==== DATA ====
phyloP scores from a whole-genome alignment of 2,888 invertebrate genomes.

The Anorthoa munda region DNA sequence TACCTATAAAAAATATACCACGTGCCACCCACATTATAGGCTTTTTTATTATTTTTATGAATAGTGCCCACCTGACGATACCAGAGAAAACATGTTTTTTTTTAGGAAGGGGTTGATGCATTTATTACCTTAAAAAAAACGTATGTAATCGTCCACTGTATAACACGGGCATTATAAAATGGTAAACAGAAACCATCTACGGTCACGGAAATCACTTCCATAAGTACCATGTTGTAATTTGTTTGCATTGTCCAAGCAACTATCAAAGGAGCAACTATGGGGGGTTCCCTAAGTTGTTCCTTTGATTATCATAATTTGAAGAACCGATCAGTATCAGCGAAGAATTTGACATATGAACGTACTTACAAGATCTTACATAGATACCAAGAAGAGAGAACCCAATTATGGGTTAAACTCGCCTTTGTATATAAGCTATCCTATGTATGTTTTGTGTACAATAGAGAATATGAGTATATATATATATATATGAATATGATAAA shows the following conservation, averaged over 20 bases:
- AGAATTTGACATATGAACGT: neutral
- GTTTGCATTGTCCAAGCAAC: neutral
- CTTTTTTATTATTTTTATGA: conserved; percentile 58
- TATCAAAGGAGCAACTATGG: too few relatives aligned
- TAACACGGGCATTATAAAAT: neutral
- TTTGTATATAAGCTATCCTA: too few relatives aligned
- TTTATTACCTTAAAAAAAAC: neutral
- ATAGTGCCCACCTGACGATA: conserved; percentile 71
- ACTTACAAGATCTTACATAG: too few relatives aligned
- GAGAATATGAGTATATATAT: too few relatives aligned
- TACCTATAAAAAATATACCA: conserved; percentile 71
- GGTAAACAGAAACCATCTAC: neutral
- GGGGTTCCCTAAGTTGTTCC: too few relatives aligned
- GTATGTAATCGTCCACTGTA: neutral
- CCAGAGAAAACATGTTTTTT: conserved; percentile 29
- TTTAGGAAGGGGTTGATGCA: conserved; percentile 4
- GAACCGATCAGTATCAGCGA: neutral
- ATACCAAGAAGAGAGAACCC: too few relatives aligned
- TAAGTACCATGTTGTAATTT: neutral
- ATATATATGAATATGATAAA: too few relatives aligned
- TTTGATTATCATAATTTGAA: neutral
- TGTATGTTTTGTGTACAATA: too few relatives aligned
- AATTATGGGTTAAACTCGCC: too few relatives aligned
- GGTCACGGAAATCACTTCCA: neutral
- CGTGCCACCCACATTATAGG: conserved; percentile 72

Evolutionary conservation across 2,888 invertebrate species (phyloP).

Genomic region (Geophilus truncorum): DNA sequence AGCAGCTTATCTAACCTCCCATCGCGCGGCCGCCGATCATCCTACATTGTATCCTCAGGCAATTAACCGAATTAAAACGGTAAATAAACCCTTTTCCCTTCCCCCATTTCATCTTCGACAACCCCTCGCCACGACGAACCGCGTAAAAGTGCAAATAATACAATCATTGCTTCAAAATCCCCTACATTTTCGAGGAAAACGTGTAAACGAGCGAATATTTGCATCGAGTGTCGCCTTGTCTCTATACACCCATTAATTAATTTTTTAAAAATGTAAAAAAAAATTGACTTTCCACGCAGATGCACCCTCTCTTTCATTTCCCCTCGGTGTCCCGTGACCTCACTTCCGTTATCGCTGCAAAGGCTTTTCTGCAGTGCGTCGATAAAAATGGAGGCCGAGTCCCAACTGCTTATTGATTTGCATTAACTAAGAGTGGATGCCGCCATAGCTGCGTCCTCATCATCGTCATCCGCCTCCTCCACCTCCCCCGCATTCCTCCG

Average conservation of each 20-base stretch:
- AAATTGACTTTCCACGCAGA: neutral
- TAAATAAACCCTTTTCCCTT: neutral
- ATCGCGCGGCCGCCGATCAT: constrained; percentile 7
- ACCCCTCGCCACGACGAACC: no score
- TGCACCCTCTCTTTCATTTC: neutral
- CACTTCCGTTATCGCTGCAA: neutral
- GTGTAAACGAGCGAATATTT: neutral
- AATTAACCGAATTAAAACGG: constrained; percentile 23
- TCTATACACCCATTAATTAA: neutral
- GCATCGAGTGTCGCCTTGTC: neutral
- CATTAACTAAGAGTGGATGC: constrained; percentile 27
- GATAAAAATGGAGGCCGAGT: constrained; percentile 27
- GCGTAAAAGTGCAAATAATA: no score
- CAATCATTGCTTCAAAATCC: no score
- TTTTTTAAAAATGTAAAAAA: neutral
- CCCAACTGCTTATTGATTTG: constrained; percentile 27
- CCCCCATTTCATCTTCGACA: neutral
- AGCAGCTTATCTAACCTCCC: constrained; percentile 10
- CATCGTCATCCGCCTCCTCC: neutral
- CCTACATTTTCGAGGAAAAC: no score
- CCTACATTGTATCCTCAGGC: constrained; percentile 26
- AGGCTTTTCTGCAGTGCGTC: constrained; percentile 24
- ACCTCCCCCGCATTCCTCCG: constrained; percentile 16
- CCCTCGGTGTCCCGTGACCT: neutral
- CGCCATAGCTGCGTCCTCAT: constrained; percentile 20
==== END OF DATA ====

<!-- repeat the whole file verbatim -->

phyloP scores from a whole-genome alignment of 2,888 invertebrate genomes.

The Anorthoa munda region DNA sequence TACCTATAAAAAATATACCACGTGCCACCCACATTATAGGCTTTTTTATTATTTTTATGAATAGTGCCCACCTGACGATACCAGAGAAAACATGTTTTTTTTTAGGAAGGGGTTGATGCATTTATTACCTTAAAAAAAACGTATGTAATCGTCCACTGTATAACACGGGCATTATAAAATGGTAAACAGAAACCATCTACGGTCACGGAAATCACTTCCATAAGTACCATGTTGTAATTTGTTTGCATTGTCCAAGCAACTATCAAAGGAGCAACTATGGGGGGTTCCCTAAGTTGTTCCTTTGATTATCATAATTTGAAGAACCGATCAGTATCAGCGAAGAATTTGACATATGAACGTACTTACAAGATCTTACATAGATACCAAGAAGAGAGAACCCAATTATGGGTTAAACTCGCCTTTGTATATAAGCTATCCTATGTATGTTTTGTGTACAATAGAGAATATGAGTATATATATATATATATGAATATGATAAA shows the following conservation, averaged over 20 bases:
- AGAATTTGACATATGAACGT: neutral
- GTTTGCATTGTCCAAGCAAC: neutral
- CTTTTTTATTATTTTTATGA: conserved; percentile 58
- TATCAAAGGAGCAACTATGG: too few relatives aligned
- TAACACGGGCATTATAAAAT: neutral
- TTTGTATATAAGCTATCCTA: too few relatives aligned
- TTTATTACCTTAAAAAAAAC: neutral
- ATAGTGCCCACCTGACGATA: conserved; percentile 71
- ACTTACAAGATCTTACATAG: too few relatives aligned
- GAGAATATGAGTATATATAT: too few relatives aligned
- TACCTATAAAAAATATACCA: conserved; percentile 71
- GGTAAACAGAAACCATCTAC: neutral
- GGGGTTCCCTAAGTTGTTCC: too few relatives aligned
- GTATGTAATCGTCCACTGTA: neutral
- CCAGAGAAAACATGTTTTTT: conserved; percentile 29
- TTTAGGAAGGGGTTGATGCA: conserved; percentile 4
- GAACCGATCAGTATCAGCGA: neutral
- ATACCAAGAAGAGAGAACCC: too few relatives aligned
- TAAGTACCATGTTGTAATTT: neutral
- ATATATATGAATATGATAAA: too few relatives aligned
- TTTGATTATCATAATTTGAA: neutral
- TGTATGTTTTGTGTACAATA: too few relatives aligned
- AATTATGGGTTAAACTCGCC: too few relatives aligned
- GGTCACGGAAATCACTTCCA: neutral
- CGTGCCACCCACATTATAGG: conserved; percentile 72

Evolutionary conservation across 2,888 invertebrate species (phyloP).

Genomic region (Geophilus truncorum): DNA sequence AGCAGCTTATCTAACCTCCCATCGCGCGGCCGCCGATCATCCTACATTGTATCCTCAGGCAATTAACCGAATTAAAACGGTAAATAAACCCTTTTCCCTTCCCCCATTTCATCTTCGACAACCCCTCGCCACGACGAACCGCGTAAAAGTGCAAATAATACAATCATTGCTTCAAAATCCCCTACATTTTCGAGGAAAACGTGTAAACGAGCGAATATTTGCATCGAGTGTCGCCTTGTCTCTATACACCCATTAATTAATTTTTTAAAAATGTAAAAAAAAATTGACTTTCCACGCAGATGCACCCTCTCTTTCATTTCCCCTCGGTGTCCCGTGACCTCACTTCCGTTATCGCTGCAAAGGCTTTTCTGCAGTGCGTCGATAAAAATGGAGGCCGAGTCCCAACTGCTTATTGATTTGCATTAACTAAGAGTGGATGCCGCCATAGCTGCGTCCTCATCATCGTCATCCGCCTCCTCCACCTCCCCCGCATTCCTCCG

Average conservation of each 20-base stretch:
- AAATTGACTTTCCACGCAGA: neutral
- TAAATAAACCCTTTTCCCTT: neutral
- ATCGCGCGGCCGCCGATCAT: constrained; percentile 7
- ACCCCTCGCCACGACGAACC: no score
- TGCACCCTCTCTTTCATTTC: neutral
- CACTTCCGTTATCGCTGCAA: neutral
- GTGTAAACGAGCGAATATTT: neutral
- AATTAACCGAATTAAAACGG: constrained; percentile 23
- TCTATACACCCATTAATTAA: neutral
- GCATCGAGTGTCGCCTTGTC: neutral
- CATTAACTAAGAGTGGATGC: constrained; percentile 27
- GATAAAAATGGAGGCCGAGT: constrained; percentile 27
- GCGTAAAAGTGCAAATAATA: no score
- CAATCATTGCTTCAAAATCC: no score
- TTTTTTAAAAATGTAAAAAA: neutral
- CCCAACTGCTTATTGATTTG: constrained; percentile 27
- CCCCCATTTCATCTTCGACA: neutral
- AGCAGCTTATCTAACCTCCC: constrained; percentile 10
- CATCGTCATCCGCCTCCTCC: neutral
- CCTACATTTTCGAGGAAAAC: no score
- CCTACATTGTATCCTCAGGC: constrained; percentile 26
- AGGCTTTTCTGCAGTGCGTC: constrained; percentile 24
- ACCTCCCCCGCATTCCTCCG: constrained; percentile 16
- CCCTCGGTGTCCCGTGACCT: neutral
- CGCCATAGCTGCGTCCTCAT: constrained; percentile 20